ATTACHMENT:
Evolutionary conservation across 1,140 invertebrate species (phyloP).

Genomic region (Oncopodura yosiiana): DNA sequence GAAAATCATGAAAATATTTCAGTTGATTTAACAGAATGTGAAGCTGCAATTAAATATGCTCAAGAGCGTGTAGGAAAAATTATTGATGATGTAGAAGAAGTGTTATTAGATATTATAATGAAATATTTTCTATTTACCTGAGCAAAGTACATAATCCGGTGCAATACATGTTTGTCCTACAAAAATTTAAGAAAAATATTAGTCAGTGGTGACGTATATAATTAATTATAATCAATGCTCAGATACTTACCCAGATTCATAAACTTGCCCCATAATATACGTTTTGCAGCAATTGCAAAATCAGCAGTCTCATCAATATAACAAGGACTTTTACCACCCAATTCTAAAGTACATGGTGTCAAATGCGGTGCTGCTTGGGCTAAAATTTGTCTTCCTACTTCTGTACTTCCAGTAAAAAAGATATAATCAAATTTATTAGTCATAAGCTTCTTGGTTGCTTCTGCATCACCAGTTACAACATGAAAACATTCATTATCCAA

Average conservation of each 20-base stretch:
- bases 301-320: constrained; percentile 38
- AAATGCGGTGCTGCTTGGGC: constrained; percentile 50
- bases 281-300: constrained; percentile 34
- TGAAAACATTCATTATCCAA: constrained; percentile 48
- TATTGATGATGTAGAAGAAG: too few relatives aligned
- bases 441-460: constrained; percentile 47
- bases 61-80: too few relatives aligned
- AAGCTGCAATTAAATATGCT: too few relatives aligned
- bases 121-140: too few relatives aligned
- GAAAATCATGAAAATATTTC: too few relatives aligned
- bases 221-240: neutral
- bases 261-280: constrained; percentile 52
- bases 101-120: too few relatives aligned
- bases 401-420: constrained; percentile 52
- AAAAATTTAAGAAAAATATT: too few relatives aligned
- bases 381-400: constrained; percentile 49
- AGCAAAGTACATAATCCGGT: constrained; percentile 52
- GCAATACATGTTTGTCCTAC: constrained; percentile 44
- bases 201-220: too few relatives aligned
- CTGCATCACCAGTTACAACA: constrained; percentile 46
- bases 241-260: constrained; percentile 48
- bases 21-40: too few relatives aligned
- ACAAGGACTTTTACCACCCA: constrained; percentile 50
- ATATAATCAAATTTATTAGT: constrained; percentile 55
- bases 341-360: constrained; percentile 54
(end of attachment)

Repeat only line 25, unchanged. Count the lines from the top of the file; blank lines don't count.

- bases 21-40: too few relatives aligned